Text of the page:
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May God bless you - Representative Bill Reiboldt
Do you know how many U.S. senators we have? How about the number of justices on the Supreme Court? What is the purpose of the United States Constitution? When was it adopted? These are some of the questions that legislators want high school students to be able to answer correctly before graduating.
As we begin our fourth week of the Ninety-Eighth Missouri General Assembly, I want to let you know about a very important piece of legislation that will be moving forward this Session. It is being sponsored in both the Missouri House and Senate and would require all high school students to pass a civics test before receiving their diploma. This test is similar to the civics portion of the U.S. naturalization test and the United States Citizenship and Immigration Service would produce the exam with questions about the U.S. Constitution, the country’s economic system, U.S. geography, and American government and history.The Civics Education Initiative is a nationwide effort to get all graduating high school students equipped with a better understanding of the United States Government in an effort to help them become more educated and informed citizens.
A Missouri story that has been unfolding over the last two years is that of the St. Louis Rams stadium situation. Last week the task force appointed by Governor Nixon announced their plans to finance and build a new facility in St. Louis. This ninety-acre site would be developed on the Mississippi riverfront in the northern part of the St. Louis downtown area. The new stadium would be located north of the Gateway Arch and south of the Stan Musial Veteran’s Memorial Bridge. This area of North St. Louis is in bad need of revitalization and a new stadium could be the answer to redeveloping the area.
The plan for the new stadium calls for a 64,000 seat, open-air NFL stadium. This stadium would be the home of the St. Louis Rams as well as a possible attraction to lure a Major League Soccer team to St. Louis. The new stadium would have a price tag estimated to be $860 million up to $975 million, with the possibility of reaching $1 billion. The task force lists a number of ways to fund this venture, including the use of private funds and an extension of the current bonds. Also suggested was the use of tax credits and seat license proceeds. The task force suggests that part of the money should come from the wealthy team owner and a part from the National Football League. However, it is almost a certainty that some public money will be required. Most believe that if public money were to be used, the citizens of St. Louis and St Louis County would have to vote on it.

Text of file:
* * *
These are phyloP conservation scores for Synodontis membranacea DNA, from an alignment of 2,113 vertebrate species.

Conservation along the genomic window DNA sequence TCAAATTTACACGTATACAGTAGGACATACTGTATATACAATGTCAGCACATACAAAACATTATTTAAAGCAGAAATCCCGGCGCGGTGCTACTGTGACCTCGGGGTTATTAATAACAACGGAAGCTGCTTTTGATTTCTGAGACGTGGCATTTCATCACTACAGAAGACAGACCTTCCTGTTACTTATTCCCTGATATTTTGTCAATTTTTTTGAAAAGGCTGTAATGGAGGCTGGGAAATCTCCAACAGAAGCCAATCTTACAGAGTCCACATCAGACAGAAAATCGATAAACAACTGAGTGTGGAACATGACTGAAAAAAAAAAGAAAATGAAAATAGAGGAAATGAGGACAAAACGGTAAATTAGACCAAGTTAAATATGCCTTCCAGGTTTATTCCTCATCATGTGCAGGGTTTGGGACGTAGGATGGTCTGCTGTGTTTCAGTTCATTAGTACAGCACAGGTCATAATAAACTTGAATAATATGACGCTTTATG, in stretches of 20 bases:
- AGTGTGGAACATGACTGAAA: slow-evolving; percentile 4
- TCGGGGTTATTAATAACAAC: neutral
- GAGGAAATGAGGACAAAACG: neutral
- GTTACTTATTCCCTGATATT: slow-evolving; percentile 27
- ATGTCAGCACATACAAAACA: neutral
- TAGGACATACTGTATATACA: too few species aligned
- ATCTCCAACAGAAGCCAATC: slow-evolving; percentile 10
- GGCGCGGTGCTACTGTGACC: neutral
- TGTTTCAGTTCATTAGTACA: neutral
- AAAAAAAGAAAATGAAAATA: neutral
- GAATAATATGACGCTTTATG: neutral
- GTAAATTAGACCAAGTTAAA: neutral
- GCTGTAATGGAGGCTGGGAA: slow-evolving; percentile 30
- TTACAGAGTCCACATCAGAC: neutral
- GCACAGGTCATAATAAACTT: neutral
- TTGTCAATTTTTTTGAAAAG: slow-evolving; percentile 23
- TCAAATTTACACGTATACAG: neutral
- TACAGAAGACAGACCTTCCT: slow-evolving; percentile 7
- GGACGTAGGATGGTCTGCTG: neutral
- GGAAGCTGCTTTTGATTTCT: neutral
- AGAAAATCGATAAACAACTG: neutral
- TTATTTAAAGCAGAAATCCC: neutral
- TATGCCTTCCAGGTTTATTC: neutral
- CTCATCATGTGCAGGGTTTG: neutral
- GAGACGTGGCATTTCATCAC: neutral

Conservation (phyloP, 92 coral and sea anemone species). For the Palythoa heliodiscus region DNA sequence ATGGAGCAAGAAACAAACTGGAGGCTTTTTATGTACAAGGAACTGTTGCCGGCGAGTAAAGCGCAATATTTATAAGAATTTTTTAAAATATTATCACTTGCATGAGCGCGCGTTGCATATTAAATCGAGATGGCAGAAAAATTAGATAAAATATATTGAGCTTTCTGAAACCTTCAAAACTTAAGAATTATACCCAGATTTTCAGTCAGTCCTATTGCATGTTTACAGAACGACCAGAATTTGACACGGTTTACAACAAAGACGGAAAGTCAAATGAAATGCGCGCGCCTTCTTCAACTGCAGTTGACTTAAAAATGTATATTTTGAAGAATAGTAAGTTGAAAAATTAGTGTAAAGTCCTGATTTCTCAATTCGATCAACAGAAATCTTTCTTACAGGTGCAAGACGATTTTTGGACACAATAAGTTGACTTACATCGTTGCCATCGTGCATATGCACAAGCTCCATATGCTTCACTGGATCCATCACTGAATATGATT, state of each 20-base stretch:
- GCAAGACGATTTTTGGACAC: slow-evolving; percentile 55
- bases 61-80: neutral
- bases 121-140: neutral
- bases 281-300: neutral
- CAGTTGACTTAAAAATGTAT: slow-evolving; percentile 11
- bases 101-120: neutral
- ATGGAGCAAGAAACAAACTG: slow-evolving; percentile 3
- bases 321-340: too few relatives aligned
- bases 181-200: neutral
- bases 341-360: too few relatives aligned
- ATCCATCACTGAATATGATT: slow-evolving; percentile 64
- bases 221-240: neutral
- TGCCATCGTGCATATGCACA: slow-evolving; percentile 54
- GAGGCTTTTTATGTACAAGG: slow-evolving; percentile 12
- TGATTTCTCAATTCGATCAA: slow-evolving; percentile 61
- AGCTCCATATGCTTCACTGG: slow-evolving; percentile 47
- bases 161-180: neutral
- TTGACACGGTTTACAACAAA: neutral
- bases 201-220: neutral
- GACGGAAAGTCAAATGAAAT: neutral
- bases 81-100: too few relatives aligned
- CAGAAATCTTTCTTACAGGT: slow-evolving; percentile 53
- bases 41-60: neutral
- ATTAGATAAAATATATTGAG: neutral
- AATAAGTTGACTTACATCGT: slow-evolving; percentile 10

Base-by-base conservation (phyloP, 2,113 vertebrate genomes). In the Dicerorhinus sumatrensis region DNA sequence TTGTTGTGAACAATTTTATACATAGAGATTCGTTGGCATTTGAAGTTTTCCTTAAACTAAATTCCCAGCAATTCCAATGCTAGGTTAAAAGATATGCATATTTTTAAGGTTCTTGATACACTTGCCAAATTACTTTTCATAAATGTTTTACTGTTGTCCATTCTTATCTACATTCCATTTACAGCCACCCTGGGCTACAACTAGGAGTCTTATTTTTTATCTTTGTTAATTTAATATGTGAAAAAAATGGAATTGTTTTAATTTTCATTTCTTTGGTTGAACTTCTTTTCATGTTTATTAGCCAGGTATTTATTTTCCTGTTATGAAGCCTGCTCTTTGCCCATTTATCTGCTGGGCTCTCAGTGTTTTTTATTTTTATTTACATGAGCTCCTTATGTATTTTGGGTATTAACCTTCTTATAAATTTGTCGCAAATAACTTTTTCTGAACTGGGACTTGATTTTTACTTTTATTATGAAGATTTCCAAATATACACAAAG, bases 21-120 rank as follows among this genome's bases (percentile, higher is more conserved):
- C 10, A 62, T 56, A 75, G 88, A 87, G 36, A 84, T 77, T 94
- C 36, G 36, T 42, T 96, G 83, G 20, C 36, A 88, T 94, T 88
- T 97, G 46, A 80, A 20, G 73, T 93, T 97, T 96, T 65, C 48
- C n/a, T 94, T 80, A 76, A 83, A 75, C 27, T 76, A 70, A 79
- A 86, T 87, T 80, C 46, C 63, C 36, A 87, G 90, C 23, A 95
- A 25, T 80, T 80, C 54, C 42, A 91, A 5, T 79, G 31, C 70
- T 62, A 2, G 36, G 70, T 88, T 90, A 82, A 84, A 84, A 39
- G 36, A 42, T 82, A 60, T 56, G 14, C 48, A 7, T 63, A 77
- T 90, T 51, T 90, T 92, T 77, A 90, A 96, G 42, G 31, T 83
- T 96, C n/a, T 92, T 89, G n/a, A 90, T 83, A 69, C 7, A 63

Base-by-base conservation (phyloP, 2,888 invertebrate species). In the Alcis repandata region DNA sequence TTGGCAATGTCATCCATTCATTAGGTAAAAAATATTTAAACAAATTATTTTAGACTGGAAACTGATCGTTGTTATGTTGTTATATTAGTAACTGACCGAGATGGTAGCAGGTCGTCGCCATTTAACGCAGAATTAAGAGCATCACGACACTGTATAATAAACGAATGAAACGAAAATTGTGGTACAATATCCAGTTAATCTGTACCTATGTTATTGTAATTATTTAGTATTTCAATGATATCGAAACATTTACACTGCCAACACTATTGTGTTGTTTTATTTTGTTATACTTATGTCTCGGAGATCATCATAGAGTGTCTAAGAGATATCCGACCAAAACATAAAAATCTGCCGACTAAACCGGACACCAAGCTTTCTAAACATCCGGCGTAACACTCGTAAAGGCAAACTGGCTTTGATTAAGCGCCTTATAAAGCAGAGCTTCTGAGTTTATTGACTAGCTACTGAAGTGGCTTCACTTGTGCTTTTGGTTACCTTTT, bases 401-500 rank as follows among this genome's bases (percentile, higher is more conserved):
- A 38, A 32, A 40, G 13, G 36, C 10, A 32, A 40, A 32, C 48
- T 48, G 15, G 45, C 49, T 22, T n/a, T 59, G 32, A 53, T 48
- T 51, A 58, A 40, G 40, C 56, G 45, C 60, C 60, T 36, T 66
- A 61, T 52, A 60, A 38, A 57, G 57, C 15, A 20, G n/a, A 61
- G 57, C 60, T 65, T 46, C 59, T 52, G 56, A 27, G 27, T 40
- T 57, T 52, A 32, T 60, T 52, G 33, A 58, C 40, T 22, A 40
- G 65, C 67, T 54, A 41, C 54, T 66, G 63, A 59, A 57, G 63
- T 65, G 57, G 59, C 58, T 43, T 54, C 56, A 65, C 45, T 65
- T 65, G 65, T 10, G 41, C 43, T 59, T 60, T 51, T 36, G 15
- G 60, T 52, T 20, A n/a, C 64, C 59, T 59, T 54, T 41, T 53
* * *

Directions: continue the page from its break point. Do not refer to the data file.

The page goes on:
Last month President Obama announced that he would begin to establish diplomatic relations with Cuba. A Caribbean island nation of about 11 million people, Cuba lies just ninety miles off the coast of Florida. After more than fifty years of limited association with the small country by the U.S., this could all change. Trade embargoes that were put into place by the U.S. government after the Cuban takeover by Fidel Castro and the Communists will also change.
In 1959, a 33 year-old Fidel Castro led a successful revolution, seizing control of Cuba and setting up the first Communist regime in the western hemisphere. The Cuba-U.S. relationship weakened further when in April of 1961 the United States took part in the failed Bay of Pigs Invasion—supporting the Cuban exiles driven out by Castro in 1959. The struggling relationship became even more strained when in October 1962 there was a thirteen-day standoff between the two countries when the Soviet Union deployed missiles in Cuba that had the capability of striking major U.S. cities, missiles that could be equipped with nuclear warheads. This crisis took the United States and the Soviet Union to the brink of a nuclear war.
Select Committee on Agriculture - Chairman
Appropriations - Agriculture, Conservation, and Natural Resources